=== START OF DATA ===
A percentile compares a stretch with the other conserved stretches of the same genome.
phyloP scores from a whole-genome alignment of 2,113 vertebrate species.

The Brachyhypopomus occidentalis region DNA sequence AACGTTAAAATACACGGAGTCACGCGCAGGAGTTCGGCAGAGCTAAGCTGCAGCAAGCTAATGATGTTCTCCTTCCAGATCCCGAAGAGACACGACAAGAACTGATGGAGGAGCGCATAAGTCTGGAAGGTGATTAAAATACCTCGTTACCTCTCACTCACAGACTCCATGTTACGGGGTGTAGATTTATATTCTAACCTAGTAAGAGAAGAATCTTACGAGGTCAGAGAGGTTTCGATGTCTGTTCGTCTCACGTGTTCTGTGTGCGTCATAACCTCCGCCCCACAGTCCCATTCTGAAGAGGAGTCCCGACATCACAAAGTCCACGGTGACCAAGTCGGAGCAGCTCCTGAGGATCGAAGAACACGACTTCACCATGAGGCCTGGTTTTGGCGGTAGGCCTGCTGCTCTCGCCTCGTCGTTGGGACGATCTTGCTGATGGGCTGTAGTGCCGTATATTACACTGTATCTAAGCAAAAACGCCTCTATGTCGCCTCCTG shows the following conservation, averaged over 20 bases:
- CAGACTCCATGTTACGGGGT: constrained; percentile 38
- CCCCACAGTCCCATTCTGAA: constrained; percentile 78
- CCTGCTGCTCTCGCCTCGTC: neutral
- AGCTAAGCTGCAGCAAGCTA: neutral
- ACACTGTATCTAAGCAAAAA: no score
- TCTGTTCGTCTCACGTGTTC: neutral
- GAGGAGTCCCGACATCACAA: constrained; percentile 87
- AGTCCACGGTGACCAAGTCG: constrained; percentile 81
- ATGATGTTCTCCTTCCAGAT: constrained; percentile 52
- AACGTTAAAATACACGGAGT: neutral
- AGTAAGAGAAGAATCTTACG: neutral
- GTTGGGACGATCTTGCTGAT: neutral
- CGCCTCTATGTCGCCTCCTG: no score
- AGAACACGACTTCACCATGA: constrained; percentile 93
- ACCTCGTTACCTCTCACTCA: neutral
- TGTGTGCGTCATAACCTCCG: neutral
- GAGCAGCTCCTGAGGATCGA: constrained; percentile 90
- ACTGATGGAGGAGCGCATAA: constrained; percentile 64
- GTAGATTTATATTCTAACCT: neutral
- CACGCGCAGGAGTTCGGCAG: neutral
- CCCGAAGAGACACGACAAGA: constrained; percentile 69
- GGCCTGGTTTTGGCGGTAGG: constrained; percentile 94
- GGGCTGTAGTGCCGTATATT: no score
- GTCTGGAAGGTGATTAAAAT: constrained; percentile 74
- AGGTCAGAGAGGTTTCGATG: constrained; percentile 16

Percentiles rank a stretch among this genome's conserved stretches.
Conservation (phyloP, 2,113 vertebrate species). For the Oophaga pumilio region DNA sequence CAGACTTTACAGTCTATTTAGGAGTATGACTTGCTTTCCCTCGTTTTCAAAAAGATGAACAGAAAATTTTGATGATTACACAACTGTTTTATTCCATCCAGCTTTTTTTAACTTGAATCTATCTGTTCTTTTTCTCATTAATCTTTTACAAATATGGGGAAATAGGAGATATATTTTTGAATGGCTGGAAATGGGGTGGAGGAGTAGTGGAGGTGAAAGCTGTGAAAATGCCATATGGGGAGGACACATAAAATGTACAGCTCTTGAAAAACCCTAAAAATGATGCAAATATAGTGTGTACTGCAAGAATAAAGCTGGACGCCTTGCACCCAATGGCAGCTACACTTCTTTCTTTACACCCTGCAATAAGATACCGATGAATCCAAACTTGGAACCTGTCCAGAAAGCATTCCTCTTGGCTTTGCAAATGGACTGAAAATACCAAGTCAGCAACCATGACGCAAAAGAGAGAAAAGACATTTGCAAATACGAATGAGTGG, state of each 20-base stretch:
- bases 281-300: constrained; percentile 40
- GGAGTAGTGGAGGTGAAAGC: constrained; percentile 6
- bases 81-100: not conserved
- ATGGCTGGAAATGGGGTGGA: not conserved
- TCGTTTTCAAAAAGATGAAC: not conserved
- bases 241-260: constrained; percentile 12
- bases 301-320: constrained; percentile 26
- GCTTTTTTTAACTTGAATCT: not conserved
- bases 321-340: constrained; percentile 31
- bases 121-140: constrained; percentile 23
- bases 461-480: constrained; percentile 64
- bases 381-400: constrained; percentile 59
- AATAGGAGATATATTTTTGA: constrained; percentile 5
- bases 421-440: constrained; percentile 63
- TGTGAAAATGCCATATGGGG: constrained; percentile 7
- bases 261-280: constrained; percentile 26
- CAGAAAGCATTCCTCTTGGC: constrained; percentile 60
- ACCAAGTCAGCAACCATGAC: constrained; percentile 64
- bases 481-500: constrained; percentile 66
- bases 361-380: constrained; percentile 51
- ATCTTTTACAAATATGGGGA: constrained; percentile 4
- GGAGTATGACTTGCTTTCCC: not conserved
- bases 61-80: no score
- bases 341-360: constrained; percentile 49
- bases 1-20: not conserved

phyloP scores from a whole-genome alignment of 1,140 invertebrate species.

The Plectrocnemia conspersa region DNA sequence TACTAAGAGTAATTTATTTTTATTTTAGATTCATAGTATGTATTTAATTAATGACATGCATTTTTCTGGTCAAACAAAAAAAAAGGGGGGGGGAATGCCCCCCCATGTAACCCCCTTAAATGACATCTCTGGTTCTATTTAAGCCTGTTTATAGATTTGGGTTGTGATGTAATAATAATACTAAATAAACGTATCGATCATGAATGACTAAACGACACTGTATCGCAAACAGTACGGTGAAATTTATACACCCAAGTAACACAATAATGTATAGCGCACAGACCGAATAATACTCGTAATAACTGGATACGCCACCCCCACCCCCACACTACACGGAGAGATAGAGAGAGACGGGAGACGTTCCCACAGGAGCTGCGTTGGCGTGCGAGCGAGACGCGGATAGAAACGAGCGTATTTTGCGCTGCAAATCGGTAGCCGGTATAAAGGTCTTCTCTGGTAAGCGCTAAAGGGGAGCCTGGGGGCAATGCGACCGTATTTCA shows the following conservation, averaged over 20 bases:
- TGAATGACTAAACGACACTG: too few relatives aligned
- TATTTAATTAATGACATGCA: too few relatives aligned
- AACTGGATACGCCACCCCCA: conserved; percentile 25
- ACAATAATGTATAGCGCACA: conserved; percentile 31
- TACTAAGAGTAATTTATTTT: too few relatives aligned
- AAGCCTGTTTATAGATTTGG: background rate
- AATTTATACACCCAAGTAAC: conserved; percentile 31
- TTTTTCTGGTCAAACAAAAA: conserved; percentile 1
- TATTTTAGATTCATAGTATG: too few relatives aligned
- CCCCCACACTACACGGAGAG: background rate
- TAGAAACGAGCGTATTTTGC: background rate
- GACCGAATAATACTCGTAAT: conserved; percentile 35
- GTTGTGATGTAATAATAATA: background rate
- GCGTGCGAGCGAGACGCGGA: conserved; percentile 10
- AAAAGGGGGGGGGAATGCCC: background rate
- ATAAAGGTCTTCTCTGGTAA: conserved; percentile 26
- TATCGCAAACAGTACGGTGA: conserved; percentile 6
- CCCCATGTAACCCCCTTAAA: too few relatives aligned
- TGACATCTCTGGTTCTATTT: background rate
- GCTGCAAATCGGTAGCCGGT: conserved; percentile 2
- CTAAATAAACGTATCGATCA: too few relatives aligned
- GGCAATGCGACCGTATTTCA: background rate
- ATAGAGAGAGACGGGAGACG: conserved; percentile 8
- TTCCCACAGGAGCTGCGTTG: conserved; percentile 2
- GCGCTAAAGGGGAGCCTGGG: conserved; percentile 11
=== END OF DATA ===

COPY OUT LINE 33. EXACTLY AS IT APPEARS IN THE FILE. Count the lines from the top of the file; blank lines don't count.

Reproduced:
- bases 81-100: not conserved